I’ve gotten into the habit of looking at family photos with a (love drenched) forensic lens. Trying to remember the moment, the meaning of the moment, bits around the moment… the colour, detail, design and detritus. The grubby feet.
Those grubby little feet.
“Plain tops, different coloured plain tops if possible. That’s all,” said the photographer cheerfully in advance of Rich’s surprise 40th birthday photoshoot. We sorted this instruction with plotting and excitement. Magic captured in the glow of the photo. I missed the finer detail at the time and for years. The earthy, organic, dirty detail.
Give me those grubby little feet to hold for just one moment more… please.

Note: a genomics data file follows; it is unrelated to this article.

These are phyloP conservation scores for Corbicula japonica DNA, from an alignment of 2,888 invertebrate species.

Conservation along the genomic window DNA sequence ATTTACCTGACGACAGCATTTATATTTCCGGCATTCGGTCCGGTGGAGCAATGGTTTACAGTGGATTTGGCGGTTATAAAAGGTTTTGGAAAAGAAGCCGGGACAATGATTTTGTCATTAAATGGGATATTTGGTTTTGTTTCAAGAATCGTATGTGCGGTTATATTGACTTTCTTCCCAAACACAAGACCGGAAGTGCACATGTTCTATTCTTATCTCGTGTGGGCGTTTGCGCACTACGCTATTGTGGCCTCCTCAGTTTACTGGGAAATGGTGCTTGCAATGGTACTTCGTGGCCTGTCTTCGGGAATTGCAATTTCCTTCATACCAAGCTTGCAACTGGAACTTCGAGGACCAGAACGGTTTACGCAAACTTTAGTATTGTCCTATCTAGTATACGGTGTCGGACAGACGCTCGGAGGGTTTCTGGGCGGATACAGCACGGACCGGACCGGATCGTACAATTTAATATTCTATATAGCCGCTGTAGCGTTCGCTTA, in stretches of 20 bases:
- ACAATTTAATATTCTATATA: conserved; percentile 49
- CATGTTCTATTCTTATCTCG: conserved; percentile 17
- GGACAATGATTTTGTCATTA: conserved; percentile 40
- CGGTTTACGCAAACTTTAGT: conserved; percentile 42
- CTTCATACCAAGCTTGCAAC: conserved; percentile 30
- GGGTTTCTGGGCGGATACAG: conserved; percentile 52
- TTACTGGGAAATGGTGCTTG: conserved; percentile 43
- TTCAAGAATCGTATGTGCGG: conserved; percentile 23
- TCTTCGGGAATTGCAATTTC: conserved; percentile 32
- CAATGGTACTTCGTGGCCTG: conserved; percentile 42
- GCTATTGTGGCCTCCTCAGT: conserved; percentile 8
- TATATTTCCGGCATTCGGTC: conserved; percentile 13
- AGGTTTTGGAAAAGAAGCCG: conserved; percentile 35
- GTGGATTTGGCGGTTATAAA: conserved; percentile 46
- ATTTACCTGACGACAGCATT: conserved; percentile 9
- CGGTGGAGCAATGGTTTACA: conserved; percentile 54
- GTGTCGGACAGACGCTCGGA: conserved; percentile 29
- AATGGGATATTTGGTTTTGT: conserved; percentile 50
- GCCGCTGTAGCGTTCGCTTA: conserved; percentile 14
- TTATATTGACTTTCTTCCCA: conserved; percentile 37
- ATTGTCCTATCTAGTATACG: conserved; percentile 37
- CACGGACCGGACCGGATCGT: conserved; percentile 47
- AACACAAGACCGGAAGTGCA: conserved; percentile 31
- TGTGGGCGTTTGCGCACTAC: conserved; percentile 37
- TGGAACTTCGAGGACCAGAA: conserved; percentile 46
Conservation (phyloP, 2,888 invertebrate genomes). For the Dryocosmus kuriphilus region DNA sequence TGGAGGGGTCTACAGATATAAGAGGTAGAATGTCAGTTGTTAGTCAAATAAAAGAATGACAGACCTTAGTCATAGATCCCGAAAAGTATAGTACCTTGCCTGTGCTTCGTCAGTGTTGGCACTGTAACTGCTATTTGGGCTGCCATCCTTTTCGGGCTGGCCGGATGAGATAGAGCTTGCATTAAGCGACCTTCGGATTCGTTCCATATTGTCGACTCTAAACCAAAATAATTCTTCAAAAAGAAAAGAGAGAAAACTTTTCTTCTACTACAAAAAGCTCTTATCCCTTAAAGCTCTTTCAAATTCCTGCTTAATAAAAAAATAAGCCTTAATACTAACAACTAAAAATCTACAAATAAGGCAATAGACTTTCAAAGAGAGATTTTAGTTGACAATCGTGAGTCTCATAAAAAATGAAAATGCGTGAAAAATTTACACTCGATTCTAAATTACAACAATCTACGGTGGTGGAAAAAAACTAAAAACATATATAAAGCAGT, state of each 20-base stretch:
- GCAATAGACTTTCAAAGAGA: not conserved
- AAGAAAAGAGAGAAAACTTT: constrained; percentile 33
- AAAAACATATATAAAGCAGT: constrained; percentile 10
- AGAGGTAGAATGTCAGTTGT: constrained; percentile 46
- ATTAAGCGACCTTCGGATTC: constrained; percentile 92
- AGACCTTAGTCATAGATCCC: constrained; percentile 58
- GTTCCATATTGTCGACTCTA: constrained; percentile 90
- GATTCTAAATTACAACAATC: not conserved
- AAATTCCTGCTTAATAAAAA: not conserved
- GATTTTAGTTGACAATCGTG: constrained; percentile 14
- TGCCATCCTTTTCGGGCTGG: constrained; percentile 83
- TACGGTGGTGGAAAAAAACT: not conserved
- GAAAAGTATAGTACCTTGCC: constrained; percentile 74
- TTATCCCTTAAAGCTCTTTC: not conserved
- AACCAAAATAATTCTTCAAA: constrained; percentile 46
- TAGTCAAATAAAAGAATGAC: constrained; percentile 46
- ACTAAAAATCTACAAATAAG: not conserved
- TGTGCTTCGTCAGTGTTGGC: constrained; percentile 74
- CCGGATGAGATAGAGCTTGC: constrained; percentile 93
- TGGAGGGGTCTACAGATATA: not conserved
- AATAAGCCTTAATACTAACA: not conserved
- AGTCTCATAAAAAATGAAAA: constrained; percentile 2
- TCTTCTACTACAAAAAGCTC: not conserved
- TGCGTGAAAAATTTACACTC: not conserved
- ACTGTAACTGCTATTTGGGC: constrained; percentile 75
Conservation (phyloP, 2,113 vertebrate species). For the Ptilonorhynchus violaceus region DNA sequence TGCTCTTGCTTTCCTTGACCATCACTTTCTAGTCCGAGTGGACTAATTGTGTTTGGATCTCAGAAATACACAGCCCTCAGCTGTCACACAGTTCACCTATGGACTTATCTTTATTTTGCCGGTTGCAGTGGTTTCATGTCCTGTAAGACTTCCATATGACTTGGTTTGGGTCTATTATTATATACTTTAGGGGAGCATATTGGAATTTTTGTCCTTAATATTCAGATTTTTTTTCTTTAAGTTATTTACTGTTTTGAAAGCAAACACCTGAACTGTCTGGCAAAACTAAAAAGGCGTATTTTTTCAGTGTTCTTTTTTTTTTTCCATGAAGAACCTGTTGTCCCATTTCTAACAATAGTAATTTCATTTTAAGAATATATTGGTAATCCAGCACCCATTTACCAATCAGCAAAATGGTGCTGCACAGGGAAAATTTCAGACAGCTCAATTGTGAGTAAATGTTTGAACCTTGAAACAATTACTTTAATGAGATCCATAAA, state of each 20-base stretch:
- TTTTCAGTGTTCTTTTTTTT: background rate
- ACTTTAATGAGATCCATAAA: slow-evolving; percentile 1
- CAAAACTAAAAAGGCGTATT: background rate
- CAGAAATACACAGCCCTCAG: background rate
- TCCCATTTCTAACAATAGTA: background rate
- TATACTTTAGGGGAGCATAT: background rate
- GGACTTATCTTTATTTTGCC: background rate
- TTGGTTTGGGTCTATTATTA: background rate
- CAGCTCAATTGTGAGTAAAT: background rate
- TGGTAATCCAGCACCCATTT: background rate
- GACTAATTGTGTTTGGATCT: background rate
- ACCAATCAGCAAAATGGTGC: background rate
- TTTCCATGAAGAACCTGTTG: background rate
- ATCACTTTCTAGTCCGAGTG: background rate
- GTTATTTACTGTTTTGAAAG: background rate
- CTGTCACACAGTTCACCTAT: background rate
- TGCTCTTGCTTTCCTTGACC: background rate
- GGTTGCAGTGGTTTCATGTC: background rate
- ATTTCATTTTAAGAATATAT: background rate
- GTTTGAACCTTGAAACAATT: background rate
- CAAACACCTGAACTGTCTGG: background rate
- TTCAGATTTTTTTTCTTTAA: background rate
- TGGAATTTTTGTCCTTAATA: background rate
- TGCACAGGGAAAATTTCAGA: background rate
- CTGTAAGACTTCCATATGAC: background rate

I love photos. I’ve always loved photos. Now I examine peeps, objects and stuff in and around photos. Peering beyond, at the outer edges of the image to try to see more.
When someone dies unexpectedly (maybe any time someone dies) you’re left trying to make sense of, and hold on to, stuff desperately. Precariously. Trying to keep the person, not alive because you know they’re not, but real and crystal clear.
This week Rich and I have been home alone. Unusual silence. Quiet silence. He found a (rare) photo of me with Tom as a baby. On a family day out. London Zoo yonks ago.
The memories. The wonder. The logistics. The weather. Stand out moments. Remembering getting home after. Tired, grouchy, overwhelmed kids. Shortcuts and grubby feet.
“Blimey,” I said, looking at the photo. “I can actually remember eating those sarnies…” [Plain. Cheese. No frills. Sliced (by us) cheddar].]
I’d forgotten about the top I was wearing.
“I always liked that top”, said Rich.
“Where did it go?” I wondered.